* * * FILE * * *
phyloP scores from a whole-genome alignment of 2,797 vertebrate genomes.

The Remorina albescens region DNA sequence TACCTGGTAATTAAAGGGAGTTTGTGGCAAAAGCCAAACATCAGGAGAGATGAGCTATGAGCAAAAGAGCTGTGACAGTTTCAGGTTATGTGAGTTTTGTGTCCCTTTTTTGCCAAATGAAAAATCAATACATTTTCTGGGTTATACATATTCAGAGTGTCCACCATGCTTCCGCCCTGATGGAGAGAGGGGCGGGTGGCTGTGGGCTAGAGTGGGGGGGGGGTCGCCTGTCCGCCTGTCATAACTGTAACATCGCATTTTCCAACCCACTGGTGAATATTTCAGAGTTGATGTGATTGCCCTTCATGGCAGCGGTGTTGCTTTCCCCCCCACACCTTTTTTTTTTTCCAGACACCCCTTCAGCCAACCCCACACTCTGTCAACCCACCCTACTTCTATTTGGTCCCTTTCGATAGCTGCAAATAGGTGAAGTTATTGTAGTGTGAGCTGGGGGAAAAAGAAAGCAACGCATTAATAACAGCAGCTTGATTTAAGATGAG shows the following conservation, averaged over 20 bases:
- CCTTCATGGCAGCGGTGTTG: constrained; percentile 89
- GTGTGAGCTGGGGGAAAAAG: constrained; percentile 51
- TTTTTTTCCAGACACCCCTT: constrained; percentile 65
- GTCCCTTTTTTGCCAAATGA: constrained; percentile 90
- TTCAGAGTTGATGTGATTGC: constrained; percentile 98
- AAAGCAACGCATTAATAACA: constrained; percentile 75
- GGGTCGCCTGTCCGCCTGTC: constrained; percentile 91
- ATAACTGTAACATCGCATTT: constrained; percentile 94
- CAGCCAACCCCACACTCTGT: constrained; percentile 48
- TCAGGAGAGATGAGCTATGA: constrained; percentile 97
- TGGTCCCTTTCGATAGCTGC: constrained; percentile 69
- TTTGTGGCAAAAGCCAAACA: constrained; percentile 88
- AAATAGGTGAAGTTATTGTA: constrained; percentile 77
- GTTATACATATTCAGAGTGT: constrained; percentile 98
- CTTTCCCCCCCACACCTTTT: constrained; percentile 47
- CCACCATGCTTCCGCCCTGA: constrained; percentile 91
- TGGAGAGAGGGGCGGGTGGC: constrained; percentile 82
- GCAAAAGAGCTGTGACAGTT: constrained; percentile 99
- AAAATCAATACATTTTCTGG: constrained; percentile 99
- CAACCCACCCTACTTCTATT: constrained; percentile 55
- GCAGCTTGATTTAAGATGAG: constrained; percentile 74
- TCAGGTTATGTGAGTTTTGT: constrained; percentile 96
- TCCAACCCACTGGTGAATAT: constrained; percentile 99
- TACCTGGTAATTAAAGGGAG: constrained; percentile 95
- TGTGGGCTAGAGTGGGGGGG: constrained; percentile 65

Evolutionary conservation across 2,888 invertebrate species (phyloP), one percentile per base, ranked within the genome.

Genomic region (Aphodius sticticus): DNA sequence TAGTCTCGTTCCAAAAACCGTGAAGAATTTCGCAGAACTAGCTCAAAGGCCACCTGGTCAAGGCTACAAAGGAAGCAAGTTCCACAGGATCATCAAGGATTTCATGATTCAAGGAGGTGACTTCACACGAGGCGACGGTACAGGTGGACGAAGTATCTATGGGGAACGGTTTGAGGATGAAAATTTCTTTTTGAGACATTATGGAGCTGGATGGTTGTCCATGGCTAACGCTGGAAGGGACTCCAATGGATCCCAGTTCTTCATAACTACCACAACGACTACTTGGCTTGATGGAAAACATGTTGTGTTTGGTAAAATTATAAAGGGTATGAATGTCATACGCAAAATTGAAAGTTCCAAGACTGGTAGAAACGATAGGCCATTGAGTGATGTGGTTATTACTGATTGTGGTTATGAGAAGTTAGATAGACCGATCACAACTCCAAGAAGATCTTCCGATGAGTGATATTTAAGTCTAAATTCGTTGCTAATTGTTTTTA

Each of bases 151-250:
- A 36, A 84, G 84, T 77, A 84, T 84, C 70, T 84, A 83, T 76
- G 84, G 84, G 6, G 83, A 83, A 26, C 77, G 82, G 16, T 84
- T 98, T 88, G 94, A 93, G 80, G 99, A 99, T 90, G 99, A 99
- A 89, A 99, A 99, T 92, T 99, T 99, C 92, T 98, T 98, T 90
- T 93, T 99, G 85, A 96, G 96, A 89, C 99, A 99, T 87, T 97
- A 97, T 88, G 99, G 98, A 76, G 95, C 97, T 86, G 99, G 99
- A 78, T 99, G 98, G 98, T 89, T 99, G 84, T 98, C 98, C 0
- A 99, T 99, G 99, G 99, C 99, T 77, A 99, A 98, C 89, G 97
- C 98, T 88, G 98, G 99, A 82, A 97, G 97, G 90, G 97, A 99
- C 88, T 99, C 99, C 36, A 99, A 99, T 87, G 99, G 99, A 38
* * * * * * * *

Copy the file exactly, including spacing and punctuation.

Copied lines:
phyloP scores from a whole-genome alignment of 2,797 vertebrate genomes.

The Remorina albescens region DNA sequence TACCTGGTAATTAAAGGGAGTTTGTGGCAAAAGCCAAACATCAGGAGAGATGAGCTATGAGCAAAAGAGCTGTGACAGTTTCAGGTTATGTGAGTTTTGTGTCCCTTTTTTGCCAAATGAAAAATCAATACATTTTCTGGGTTATACATATTCAGAGTGTCCACCATGCTTCCGCCCTGATGGAGAGAGGGGCGGGTGGCTGTGGGCTAGAGTGGGGGGGGGGTCGCCTGTCCGCCTGTCATAACTGTAACATCGCATTTTCCAACCCACTGGTGAATATTTCAGAGTTGATGTGATTGCCCTTCATGGCAGCGGTGTTGCTTTCCCCCCCACACCTTTTTTTTTTTCCAGACACCCCTTCAGCCAACCCCACACTCTGTCAACCCACCCTACTTCTATTTGGTCCCTTTCGATAGCTGCAAATAGGTGAAGTTATTGTAGTGTGAGCTGGGGGAAAAAGAAAGCAACGCATTAATAACAGCAGCTTGATTTAAGATGAG shows the following conservation, averaged over 20 bases:
- CCTTCATGGCAGCGGTGTTG: constrained; percentile 89
- GTGTGAGCTGGGGGAAAAAG: constrained; percentile 51
- TTTTTTTCCAGACACCCCTT: constrained; percentile 65
- GTCCCTTTTTTGCCAAATGA: constrained; percentile 90
- TTCAGAGTTGATGTGATTGC: constrained; percentile 98
- AAAGCAACGCATTAATAACA: constrained; percentile 75
- GGGTCGCCTGTCCGCCTGTC: constrained; percentile 91
- ATAACTGTAACATCGCATTT: constrained; percentile 94
- CAGCCAACCCCACACTCTGT: constrained; percentile 48
- TCAGGAGAGATGAGCTATGA: constrained; percentile 97
- TGGTCCCTTTCGATAGCTGC: constrained; percentile 69
- TTTGTGGCAAAAGCCAAACA: constrained; percentile 88
- AAATAGGTGAAGTTATTGTA: constrained; percentile 77
- GTTATACATATTCAGAGTGT: constrained; percentile 98
- CTTTCCCCCCCACACCTTTT: constrained; percentile 47
- CCACCATGCTTCCGCCCTGA: constrained; percentile 91
- TGGAGAGAGGGGCGGGTGGC: constrained; percentile 82
- GCAAAAGAGCTGTGACAGTT: constrained; percentile 99
- AAAATCAATACATTTTCTGG: constrained; percentile 99
- CAACCCACCCTACTTCTATT: constrained; percentile 55
- GCAGCTTGATTTAAGATGAG: constrained; percentile 74
- TCAGGTTATGTGAGTTTTGT: constrained; percentile 96
- TCCAACCCACTGGTGAATAT: constrained; percentile 99
- TACCTGGTAATTAAAGGGAG: constrained; percentile 95
- TGTGGGCTAGAGTGGGGGGG: constrained; percentile 65

Evolutionary conservation across 2,888 invertebrate species (phyloP), one percentile per base, ranked within the genome.

Genomic region (Aphodius sticticus): DNA sequence TAGTCTCGTTCCAAAAACCGTGAAGAATTTCGCAGAACTAGCTCAAAGGCCACCTGGTCAAGGCTACAAAGGAAGCAAGTTCCACAGGATCATCAAGGATTTCATGATTCAAGGAGGTGACTTCACACGAGGCGACGGTACAGGTGGACGAAGTATCTATGGGGAACGGTTTGAGGATGAAAATTTCTTTTTGAGACATTATGGAGCTGGATGGTTGTCCATGGCTAACGCTGGAAGGGACTCCAATGGATCCCAGTTCTTCATAACTACCACAACGACTACTTGGCTTGATGGAAAACATGTTGTGTTTGGTAAAATTATAAAGGGTATGAATGTCATACGCAAAATTGAAAGTTCCAAGACTGGTAGAAACGATAGGCCATTGAGTGATGTGGTTATTACTGATTGTGGTTATGAGAAGTTAGATAGACCGATCACAACTCCAAGAAGATCTTCCGATGAGTGATATTTAAGTCTAAATTCGTTGCTAATTGTTTTTA

Each of bases 151-250:
- A 36, A 84, G 84, T 77, A 84, T 84, C 70, T 84, A 83, T 76
- G 84, G 84, G 6, G 83, A 83, A 26, C 77, G 82, G 16, T 84
- T 98, T 88, G 94, A 93, G 80, G 99, A 99, T 90, G 99, A 99
- A 89, A 99, A 99, T 92, T 99, T 99, C 92, T 98, T 98, T 90
- T 93, T 99, G 85, A 96, G 96, A 89, C 99, A 99, T 87, T 97
- A 97, T 88, G 99, G 98, A 76, G 95, C 97, T 86, G 99, G 99
- A 78, T 99, G 98, G 98, T 89, T 99, G 84, T 98, C 98, C 0
- A 99, T 99, G 99, G 99, C 99, T 77, A 99, A 98, C 89, G 97
- C 98, T 88, G 98, G 99, A 82, A 97, G 97, G 90, G 97, A 99
- C 88, T 99, C 99, C 36, A 99, A 99, T 87, G 99, G 99, A 38